By Melissa Donovan
In February, Digital Output was invited to attend the inaugural Epson Digital Couture event held during New York Fashion Week in New York City, NY. The company, through a collaboration with a fashion agency that regularly represents designers who participate in Fashion Week, introduced its SureColor F-Series dye-sublimation (dye-sub) technology to 11 designers.
These creatives were asked to provide collections based on a theme—the future of fashion—which were then showcased during the Digital Couture fashion presentation. The result, a kaleidoscope of colors and patterns made possible thanks to digital dye-sub.
Epson worked remotely with the designers—three of which were located in the U.S. out of CA, FL, and NY—leading up the event to create the textiles used in their collections. According to Catalina Frank, product manager, professional imaging, Epson, the logistics of coordinating with the designers was one of the more challenging parts of the experience.
Epson, a Long Beach, CA-based company, asked the designers to submit sketches of their work to be reviewed prior to the print process. There was a learning curve, notes Frank. The majority of the designers weren’t familiar with digital dye-sub and they submitted designs that utilized solid color. Many times, the Epson team presented the designers with feedback on best use of the technology, educating them about the possibilities of creating their own textures and patterns.
“The designers learned they no longer had to feel dependent on who is supplying their fabric. They realized they can make their own fabric, with their own designs instead,” explains Frank.
For example, U.S. designer Maggie Barry usually works with leather and solid colors. The Epson team helped her create fabrics that included gradients of gray and color. U.S.-based design team, ESOSA—made up of Emilio Sosa and David De La Cruz—typically create designs with physical embellishments. After working with Epson, they created a textile that mimicked those. And Leonor Silva, the final U.S. designer, was excited to create her very own lace-like pattern.
Once all of the fabric designs were approved, Epson printed the final files. Each region worked with designers to produce their collections locally using dye-sub printers onto Epson transfer paper. The images were then transferred to the fabric, a polyester synthetic fiber.
In total, more than 2,000 yards of fabric were printed—each designer received about 200 yards. The final yardage was sent to every individual designer to create their collection for the fashion event in NY.
Walk the Runway
Held in the West Village at Industria Superstudios, the Epson Digital Couture fashion show attracted hundreds of onlookers from numerous backgrounds—fashion, design, and press—who were all captivated by the endless possibilities of digital technology.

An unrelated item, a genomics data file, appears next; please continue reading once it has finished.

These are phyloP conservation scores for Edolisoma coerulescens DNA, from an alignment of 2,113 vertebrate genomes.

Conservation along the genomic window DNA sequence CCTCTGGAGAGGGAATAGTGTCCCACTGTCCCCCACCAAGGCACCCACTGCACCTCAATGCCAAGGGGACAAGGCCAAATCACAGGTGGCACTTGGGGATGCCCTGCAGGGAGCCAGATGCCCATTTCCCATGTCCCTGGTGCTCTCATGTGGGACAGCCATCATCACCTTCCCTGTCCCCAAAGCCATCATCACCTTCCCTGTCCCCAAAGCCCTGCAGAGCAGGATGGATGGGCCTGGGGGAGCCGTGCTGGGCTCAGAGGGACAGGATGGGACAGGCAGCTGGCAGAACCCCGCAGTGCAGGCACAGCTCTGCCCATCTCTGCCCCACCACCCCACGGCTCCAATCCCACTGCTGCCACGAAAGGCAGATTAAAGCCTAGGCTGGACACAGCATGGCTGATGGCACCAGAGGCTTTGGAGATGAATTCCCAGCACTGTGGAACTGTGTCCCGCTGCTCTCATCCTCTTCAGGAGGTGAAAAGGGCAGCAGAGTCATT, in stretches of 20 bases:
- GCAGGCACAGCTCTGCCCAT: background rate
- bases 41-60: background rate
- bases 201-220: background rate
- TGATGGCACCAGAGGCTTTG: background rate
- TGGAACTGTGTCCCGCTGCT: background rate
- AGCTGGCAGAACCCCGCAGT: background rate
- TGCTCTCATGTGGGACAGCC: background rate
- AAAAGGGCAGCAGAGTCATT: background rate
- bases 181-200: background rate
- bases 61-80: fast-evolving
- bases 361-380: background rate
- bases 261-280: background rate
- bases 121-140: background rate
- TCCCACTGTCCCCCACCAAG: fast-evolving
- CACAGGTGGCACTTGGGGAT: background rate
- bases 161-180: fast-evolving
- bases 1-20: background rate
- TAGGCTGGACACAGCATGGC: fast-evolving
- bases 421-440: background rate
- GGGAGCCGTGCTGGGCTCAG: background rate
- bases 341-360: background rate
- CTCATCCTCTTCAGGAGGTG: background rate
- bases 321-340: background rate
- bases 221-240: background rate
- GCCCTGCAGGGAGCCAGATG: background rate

“Many people couldn’t believe all of the fabric designs came out of a printer and were curious as to how the entire process all worked,” adds Frank.
Epson constructed a technology lab on site to demonstrate the process for the curious onlookers. The Epson SureColor F2000 printer was up and running, creating direct-to-print t-shirt designs. An Epson SureColor F-Series F7170 was displayed, but stagnant.
The actual fashion show was a success. Frank describes it as a bit chaotic behind the scenes, but in a good way. Interacting with the multiple personalities of the designers and working with such a diverse group of people was an exciting conclusion to the months of hard work leading up to the event.
All 11 of the designers showcased three complete looks—so a total of 33 were presented during the Digital Couture fashion event. Frank said many of the designers took the digital dye-sub theme even further by contributing to their looks with footwear and other accessories that were also created with dye-sub.
With the future of fashion the assignment, Frank was impressed with the many different interpretations. Not one designer created the same graphic or ensemble. She credits the variety to the potential of digital dye-sub.
“The Digital Couture event provided a venue for each designer to apply new design freedoms that fall outside of their traditional fabric imaging techniques, allowing them to create with a new trend of synthetic fabrics and short-run digital imaging technology,” says Frank.
Making a Statement
Epson continues to receive inquiries regarding the event. Frank says organizations from all types of backgrounds from retail to educational institutions have contacted her with piqued interest. One of the designers from Mexico who participated in the event has already purchased an Epson SureColor F-Series printer for himself and plans to start a dye-sub line.
Frank credits the Epson technology to contributing to the legitimization of digital dye-sub printing in textiles. With the company’s history in photography and the graphic arts, its background in the research and development of its products allow it to be in a prime position to educate up-and-coming designers and launch a new fashion statement.
Digital Output will continue to report on the newest advancements in textile printing technology that make events like the Epson Digital Couture fashion presentation a reality.
Apr2015, Digital Output